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I have a general question that was probably answered somewhere here, but using search was not very productive. So, I will reask and if there's a thread about that, please point me there. Thanks.

So, the general idea is: We have two .NET-written clients that want to talk to each other without routing the whole traffic through the server. Even more, it is not necessary for both clients to be .NET based, but one will be in any case (another can be Objective-C, C++ on Unix etc.).

The idea is:

  1. The first client establishes the connection to some server so NAT remembers that the client is on address 10.0.0.1:1234 and the server is on address 70.0.0.7:4567. So, when the 70.0.0.7 will send the packet back to NAT, the NAT will know how to masquerade it to client.
  2. The second client establishes the connection to the same server so second NAT also remembers that the internal client on address 192.168.0.1:19234 is connected to server on address 70.0.0.7:7654 and will also be able to accept packets back for 192.168.0.1:19234
  3. Now we need to make the connection from 10.0.0.1:1234 to 192.168.0.1:19234.

Both c# clients can know about endpoints of each other (let's say the server keeps the NATted addresses and they are: Client1 - 111.0.0.1:1111 and the Client2 - 222.0.0.2:2222). What is necessary is - for Client1 to be able to send the packets directly to 222.0.0.2:2222 without calling Socket.Connect fist and for Client2 send packets to 111.0.0.1:1111 without calling Socket.Connect as well.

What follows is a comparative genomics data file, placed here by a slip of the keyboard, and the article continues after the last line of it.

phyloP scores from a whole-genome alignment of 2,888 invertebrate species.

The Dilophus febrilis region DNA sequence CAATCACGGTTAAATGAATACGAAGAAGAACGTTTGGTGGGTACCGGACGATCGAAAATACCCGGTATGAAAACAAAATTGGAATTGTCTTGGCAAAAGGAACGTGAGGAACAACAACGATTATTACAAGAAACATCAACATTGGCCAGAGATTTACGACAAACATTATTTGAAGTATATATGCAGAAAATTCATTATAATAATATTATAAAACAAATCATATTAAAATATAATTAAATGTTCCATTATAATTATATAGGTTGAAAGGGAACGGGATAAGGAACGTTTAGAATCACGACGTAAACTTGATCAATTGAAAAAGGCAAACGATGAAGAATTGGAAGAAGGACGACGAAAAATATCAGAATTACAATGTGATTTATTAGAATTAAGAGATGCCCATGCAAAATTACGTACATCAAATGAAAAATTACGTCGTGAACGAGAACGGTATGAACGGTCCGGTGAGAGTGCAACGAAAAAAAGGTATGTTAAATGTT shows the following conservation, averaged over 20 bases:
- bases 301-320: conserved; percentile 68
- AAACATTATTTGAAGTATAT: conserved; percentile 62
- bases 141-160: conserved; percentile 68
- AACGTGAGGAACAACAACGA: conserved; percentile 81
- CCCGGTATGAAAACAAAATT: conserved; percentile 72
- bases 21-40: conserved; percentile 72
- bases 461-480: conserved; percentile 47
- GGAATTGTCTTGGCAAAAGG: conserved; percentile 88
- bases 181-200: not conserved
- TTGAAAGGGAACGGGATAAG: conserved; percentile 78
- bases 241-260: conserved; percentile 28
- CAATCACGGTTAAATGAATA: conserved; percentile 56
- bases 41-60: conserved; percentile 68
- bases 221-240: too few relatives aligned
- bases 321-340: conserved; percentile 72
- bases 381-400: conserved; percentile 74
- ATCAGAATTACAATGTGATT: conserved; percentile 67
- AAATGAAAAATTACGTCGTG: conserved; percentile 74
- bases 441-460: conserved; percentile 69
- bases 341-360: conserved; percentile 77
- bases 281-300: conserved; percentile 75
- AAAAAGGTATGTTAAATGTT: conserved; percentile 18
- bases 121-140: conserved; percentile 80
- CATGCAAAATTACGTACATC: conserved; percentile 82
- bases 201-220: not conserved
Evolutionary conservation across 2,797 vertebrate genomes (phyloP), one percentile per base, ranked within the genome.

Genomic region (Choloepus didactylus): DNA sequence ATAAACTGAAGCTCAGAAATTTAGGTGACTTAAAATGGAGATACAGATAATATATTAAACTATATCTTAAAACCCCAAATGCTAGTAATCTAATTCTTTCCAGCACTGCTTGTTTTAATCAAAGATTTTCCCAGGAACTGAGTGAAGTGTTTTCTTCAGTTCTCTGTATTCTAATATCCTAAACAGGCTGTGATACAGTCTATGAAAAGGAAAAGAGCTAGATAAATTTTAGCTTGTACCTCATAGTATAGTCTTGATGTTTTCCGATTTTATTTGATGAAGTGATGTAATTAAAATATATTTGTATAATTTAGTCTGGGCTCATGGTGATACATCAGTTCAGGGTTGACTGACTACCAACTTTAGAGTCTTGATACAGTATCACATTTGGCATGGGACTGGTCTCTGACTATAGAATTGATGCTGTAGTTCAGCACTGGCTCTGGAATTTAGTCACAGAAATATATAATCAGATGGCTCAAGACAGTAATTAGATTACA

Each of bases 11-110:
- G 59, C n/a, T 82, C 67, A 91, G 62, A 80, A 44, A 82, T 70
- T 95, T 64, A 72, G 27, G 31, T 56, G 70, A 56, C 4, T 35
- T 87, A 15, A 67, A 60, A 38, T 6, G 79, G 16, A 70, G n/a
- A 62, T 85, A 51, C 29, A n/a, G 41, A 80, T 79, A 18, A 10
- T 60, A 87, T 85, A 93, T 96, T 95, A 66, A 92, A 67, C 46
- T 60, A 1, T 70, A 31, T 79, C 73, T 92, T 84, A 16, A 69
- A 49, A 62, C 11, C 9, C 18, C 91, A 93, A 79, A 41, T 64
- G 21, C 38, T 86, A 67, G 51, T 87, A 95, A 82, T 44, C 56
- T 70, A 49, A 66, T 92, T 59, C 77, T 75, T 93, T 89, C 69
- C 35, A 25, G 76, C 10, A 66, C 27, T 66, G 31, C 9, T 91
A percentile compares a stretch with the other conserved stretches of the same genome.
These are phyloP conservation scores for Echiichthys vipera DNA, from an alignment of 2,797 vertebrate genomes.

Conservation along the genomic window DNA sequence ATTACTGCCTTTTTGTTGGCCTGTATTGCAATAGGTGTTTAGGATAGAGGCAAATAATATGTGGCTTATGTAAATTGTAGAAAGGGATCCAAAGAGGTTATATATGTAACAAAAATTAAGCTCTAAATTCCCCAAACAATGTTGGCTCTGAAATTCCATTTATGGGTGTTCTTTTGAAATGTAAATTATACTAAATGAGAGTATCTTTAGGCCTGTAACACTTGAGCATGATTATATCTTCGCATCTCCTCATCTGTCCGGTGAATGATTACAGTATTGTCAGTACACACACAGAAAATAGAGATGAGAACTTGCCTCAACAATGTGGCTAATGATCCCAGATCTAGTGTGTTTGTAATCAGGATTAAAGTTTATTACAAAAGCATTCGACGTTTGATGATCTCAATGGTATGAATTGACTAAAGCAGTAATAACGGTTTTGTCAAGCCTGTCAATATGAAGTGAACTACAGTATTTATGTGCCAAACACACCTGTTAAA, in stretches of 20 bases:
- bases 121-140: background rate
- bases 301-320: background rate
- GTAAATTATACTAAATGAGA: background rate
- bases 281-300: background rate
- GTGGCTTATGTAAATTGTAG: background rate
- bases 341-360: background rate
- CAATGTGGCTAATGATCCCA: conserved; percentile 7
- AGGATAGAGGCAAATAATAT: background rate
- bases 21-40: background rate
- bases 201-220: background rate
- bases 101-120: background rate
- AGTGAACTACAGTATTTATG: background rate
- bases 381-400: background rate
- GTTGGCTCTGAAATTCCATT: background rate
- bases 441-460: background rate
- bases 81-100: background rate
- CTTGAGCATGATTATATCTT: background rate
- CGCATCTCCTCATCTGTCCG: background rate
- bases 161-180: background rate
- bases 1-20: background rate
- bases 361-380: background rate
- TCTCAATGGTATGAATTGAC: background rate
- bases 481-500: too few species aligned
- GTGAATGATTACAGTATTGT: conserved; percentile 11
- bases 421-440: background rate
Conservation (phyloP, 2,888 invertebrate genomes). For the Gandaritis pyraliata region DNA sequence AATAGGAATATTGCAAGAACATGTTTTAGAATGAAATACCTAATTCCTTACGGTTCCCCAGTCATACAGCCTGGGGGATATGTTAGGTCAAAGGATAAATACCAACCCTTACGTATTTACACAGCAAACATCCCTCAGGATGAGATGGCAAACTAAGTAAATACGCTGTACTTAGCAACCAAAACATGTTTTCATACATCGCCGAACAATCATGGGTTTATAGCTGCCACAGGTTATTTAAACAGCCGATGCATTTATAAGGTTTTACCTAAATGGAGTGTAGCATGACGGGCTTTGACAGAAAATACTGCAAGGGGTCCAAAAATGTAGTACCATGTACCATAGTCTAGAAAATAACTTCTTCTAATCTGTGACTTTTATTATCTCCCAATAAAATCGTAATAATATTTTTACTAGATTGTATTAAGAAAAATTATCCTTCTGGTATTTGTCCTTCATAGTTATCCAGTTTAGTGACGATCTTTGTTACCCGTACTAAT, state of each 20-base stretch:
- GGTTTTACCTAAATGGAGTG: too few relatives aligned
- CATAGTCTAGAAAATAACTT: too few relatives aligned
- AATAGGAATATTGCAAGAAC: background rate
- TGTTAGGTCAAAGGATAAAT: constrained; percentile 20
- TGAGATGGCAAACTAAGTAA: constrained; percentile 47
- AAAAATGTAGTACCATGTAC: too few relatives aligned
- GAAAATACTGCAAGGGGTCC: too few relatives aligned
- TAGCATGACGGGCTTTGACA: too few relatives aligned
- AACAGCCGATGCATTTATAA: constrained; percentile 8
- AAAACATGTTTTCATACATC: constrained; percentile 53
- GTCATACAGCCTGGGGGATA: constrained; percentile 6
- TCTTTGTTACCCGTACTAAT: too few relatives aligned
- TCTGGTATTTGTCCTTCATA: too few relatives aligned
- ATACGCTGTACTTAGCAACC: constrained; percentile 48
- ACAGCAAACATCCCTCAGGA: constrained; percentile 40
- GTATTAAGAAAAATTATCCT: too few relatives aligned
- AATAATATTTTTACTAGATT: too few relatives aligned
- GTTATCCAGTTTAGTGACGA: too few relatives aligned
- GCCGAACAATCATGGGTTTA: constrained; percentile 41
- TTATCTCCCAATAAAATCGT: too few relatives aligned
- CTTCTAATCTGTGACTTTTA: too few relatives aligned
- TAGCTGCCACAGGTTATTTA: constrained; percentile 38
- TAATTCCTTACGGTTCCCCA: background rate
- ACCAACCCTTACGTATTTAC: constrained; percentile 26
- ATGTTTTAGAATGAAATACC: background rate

Is that possible to do with a .NET only without using any special libraries just using standard sockets etc.?

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Why do you not want to call Socket.Connect? –  Tony The Lion Jul 13 '11 at 8:29
    
@Tony The Tiger: Because the firewall will not allow to Connect. The NAT has the masqueraded record 10.0.0.1:1234 <-> 111.0.0.1:1111, but it cannot accept the Socket.Connect to 111.0.0.1:1111 –  Denis Mazourick Jul 13 '11 at 8:30

2 Answers 2

up vote 3 down vote accepted

Sounds like you want to do something similar to UDP hole punching

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Nope. I want a TCP connection, not UDP. The most similar that I have found is here: mindcontrol.org/~hplus/nat-punch.html, but I need to know if it will work in .NET. Or, probably, that is, but how to do that in .NET? –  Denis Mazourick Jul 13 '11 at 8:32
    
So, looking around we didn't found exactly what we want, but found enough to probably start writing our own .NET Wrapper over some of the libraries. –  Denis Mazourick Jul 25 '11 at 12:11

Or NAT traversal

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Actually, after knowing the term "NAT Traversal" I was able to found another StackOverflow article about that. stackoverflow.com/questions/2443471/…. But it doesn't provide good guidelines about how to implement it in .NET as well. –  Denis Mazourick Jul 13 '11 at 8:36
    
I've acknowledged the term from a colleague in the same way :) –  vines Jul 13 '11 at 8:40

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